In 1897, Emile Berliner's Agent set sail for England to establish The Gramophone Company in London, with records being imported from the USA. In August 1898, their first disc recording studio was established in Maiden Lane to produce recordings aimed at the British market. The main requirements to make a successful record were stamina and a strong penetrating voice. Established artists, with a few exceptions, did not appear, their songs being recorded by professional recording singers such as Charles Foster. Today, some 110 years later, few of the little seven inch discs can be found, and when they are discovered time and the ravages of the early gramophones have generally taken their toll. Now, careful digital restoration has lifted these tracks from historic relics to the highly entertaining.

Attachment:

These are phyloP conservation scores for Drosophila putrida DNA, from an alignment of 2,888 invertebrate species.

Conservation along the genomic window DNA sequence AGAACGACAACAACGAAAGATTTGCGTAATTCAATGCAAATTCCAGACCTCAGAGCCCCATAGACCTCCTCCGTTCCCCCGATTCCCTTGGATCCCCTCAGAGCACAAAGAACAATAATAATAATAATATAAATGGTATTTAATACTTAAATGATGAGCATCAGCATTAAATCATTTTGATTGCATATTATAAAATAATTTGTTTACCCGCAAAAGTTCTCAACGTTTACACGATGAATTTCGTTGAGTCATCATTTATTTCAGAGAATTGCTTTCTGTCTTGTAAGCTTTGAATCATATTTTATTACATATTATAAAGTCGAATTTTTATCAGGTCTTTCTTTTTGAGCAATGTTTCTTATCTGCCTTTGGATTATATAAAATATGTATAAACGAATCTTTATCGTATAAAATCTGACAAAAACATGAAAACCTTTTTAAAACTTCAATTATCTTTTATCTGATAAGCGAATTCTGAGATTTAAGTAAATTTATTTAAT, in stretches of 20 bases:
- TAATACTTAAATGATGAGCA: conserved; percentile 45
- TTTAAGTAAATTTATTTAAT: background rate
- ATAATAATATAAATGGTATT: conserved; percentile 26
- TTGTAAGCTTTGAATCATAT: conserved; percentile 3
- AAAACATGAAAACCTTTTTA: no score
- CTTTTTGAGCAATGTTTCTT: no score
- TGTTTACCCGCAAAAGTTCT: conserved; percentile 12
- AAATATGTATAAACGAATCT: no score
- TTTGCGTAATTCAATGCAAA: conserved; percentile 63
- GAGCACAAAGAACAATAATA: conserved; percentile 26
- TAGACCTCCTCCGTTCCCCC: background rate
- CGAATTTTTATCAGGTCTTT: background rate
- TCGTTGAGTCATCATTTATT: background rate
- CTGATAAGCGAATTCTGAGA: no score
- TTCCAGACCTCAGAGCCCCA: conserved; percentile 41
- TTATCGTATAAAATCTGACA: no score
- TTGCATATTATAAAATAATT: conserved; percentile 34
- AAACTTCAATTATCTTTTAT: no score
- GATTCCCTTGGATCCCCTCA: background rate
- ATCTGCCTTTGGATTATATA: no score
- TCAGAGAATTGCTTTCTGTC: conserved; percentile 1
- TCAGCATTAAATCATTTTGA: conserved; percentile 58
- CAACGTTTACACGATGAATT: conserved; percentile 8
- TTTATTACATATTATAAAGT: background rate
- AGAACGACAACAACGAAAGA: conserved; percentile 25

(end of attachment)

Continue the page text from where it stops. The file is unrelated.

The repertoire of these early discs covered the popular entertainments of the day - bands, ballads, recitations. On this CD is assembled a specifically Music Hall Selection of 35 tracks (In the listing below you can find the names of the original artistes associated with each song).
Three bonus tracks are included. Although sound quality is compromised these include Gus Elen from 1899, and one of the earliest recordings from around 1890, thought to be of Emile Berliner himself, with the Mohawk Minstrels song "Whist the Bogey Man"
For Music Hall enthusiasts and students of the earliest English recordings, this is a treasure trove indeed.